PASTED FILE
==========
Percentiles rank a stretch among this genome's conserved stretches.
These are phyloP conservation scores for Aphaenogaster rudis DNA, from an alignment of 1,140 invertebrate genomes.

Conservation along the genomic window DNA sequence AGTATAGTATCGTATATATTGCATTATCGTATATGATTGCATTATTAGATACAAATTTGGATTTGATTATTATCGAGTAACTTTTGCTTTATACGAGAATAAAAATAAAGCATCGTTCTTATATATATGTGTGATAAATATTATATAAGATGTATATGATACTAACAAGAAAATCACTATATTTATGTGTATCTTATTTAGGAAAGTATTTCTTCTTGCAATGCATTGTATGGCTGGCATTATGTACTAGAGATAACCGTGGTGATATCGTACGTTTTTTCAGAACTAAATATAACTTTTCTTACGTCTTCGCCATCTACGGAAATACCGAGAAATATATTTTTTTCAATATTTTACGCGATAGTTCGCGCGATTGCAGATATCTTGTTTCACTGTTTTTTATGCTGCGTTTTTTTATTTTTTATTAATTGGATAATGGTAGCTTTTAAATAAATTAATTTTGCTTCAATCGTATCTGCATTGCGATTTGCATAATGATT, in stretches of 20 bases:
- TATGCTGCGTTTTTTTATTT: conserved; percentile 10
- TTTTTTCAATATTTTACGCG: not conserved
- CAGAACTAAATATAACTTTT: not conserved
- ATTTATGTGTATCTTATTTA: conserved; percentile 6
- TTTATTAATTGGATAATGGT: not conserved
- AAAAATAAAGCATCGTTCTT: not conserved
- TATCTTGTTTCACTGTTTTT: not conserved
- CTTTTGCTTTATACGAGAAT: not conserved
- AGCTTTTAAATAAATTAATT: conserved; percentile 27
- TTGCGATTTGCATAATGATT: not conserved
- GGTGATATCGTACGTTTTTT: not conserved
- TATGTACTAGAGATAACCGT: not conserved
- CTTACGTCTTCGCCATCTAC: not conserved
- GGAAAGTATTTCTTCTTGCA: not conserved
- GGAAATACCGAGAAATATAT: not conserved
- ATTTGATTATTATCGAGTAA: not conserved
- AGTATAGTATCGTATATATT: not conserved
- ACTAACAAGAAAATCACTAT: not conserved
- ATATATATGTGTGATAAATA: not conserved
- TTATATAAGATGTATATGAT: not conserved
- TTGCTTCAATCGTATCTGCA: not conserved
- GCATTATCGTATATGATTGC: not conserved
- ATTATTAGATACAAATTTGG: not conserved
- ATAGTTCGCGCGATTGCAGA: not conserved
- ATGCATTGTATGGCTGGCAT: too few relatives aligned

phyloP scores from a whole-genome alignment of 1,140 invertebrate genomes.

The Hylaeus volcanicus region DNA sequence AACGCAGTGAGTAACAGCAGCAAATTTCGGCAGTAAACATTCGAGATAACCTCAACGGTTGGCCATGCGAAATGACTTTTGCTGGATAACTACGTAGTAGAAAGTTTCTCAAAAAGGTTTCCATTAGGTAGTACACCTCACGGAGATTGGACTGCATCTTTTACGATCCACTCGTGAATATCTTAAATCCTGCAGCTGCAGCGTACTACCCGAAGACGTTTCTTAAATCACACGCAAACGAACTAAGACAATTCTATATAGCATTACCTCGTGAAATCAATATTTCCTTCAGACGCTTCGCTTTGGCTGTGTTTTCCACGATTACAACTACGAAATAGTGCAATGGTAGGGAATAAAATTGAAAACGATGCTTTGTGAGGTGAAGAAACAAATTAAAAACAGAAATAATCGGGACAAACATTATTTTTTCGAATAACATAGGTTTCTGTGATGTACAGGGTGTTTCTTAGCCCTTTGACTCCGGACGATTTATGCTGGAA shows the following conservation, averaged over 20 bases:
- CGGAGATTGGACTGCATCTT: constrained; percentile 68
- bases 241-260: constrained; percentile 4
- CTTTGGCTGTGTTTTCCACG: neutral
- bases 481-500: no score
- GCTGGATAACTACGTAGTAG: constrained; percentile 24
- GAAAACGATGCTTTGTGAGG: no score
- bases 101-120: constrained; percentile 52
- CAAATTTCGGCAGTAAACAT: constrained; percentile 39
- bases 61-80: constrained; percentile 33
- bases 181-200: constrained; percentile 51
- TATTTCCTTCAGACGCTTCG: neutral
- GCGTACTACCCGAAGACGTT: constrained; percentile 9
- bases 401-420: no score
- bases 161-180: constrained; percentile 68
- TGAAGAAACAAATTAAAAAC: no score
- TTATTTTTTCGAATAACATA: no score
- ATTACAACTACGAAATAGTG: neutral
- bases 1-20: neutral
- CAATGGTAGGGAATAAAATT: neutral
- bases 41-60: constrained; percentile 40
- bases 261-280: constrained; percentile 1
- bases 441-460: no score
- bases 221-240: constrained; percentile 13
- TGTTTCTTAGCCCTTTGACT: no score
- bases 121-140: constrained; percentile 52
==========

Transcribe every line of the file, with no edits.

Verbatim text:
Percentiles rank a stretch among this genome's conserved stretches.
These are phyloP conservation scores for Aphaenogaster rudis DNA, from an alignment of 1,140 invertebrate genomes.

Conservation along the genomic window DNA sequence AGTATAGTATCGTATATATTGCATTATCGTATATGATTGCATTATTAGATACAAATTTGGATTTGATTATTATCGAGTAACTTTTGCTTTATACGAGAATAAAAATAAAGCATCGTTCTTATATATATGTGTGATAAATATTATATAAGATGTATATGATACTAACAAGAAAATCACTATATTTATGTGTATCTTATTTAGGAAAGTATTTCTTCTTGCAATGCATTGTATGGCTGGCATTATGTACTAGAGATAACCGTGGTGATATCGTACGTTTTTTCAGAACTAAATATAACTTTTCTTACGTCTTCGCCATCTACGGAAATACCGAGAAATATATTTTTTTCAATATTTTACGCGATAGTTCGCGCGATTGCAGATATCTTGTTTCACTGTTTTTTATGCTGCGTTTTTTTATTTTTTATTAATTGGATAATGGTAGCTTTTAAATAAATTAATTTTGCTTCAATCGTATCTGCATTGCGATTTGCATAATGATT, in stretches of 20 bases:
- TATGCTGCGTTTTTTTATTT: conserved; percentile 10
- TTTTTTCAATATTTTACGCG: not conserved
- CAGAACTAAATATAACTTTT: not conserved
- ATTTATGTGTATCTTATTTA: conserved; percentile 6
- TTTATTAATTGGATAATGGT: not conserved
- AAAAATAAAGCATCGTTCTT: not conserved
- TATCTTGTTTCACTGTTTTT: not conserved
- CTTTTGCTTTATACGAGAAT: not conserved
- AGCTTTTAAATAAATTAATT: conserved; percentile 27
- TTGCGATTTGCATAATGATT: not conserved
- GGTGATATCGTACGTTTTTT: not conserved
- TATGTACTAGAGATAACCGT: not conserved
- CTTACGTCTTCGCCATCTAC: not conserved
- GGAAAGTATTTCTTCTTGCA: not conserved
- GGAAATACCGAGAAATATAT: not conserved
- ATTTGATTATTATCGAGTAA: not conserved
- AGTATAGTATCGTATATATT: not conserved
- ACTAACAAGAAAATCACTAT: not conserved
- ATATATATGTGTGATAAATA: not conserved
- TTATATAAGATGTATATGAT: not conserved
- TTGCTTCAATCGTATCTGCA: not conserved
- GCATTATCGTATATGATTGC: not conserved
- ATTATTAGATACAAATTTGG: not conserved
- ATAGTTCGCGCGATTGCAGA: not conserved
- ATGCATTGTATGGCTGGCAT: too few relatives aligned

phyloP scores from a whole-genome alignment of 1,140 invertebrate genomes.

The Hylaeus volcanicus region DNA sequence AACGCAGTGAGTAACAGCAGCAAATTTCGGCAGTAAACATTCGAGATAACCTCAACGGTTGGCCATGCGAAATGACTTTTGCTGGATAACTACGTAGTAGAAAGTTTCTCAAAAAGGTTTCCATTAGGTAGTACACCTCACGGAGATTGGACTGCATCTTTTACGATCCACTCGTGAATATCTTAAATCCTGCAGCTGCAGCGTACTACCCGAAGACGTTTCTTAAATCACACGCAAACGAACTAAGACAATTCTATATAGCATTACCTCGTGAAATCAATATTTCCTTCAGACGCTTCGCTTTGGCTGTGTTTTCCACGATTACAACTACGAAATAGTGCAATGGTAGGGAATAAAATTGAAAACGATGCTTTGTGAGGTGAAGAAACAAATTAAAAACAGAAATAATCGGGACAAACATTATTTTTTCGAATAACATAGGTTTCTGTGATGTACAGGGTGTTTCTTAGCCCTTTGACTCCGGACGATTTATGCTGGAA shows the following conservation, averaged over 20 bases:
- CGGAGATTGGACTGCATCTT: constrained; percentile 68
- bases 241-260: constrained; percentile 4
- CTTTGGCTGTGTTTTCCACG: neutral
- bases 481-500: no score
- GCTGGATAACTACGTAGTAG: constrained; percentile 24
- GAAAACGATGCTTTGTGAGG: no score
- bases 101-120: constrained; percentile 52
- CAAATTTCGGCAGTAAACAT: constrained; percentile 39
- bases 61-80: constrained; percentile 33
- bases 181-200: constrained; percentile 51
- TATTTCCTTCAGACGCTTCG: neutral
- GCGTACTACCCGAAGACGTT: constrained; percentile 9
- bases 401-420: no score
- bases 161-180: constrained; percentile 68
- TGAAGAAACAAATTAAAAAC: no score
- TTATTTTTTCGAATAACATA: no score
- ATTACAACTACGAAATAGTG: neutral
- bases 1-20: neutral
- CAATGGTAGGGAATAAAATT: neutral
- bases 41-60: constrained; percentile 40
- bases 261-280: constrained; percentile 1
- bases 441-460: no score
- bases 221-240: constrained; percentile 13
- TGTTTCTTAGCCCTTTGACT: no score
- bases 121-140: constrained; percentile 52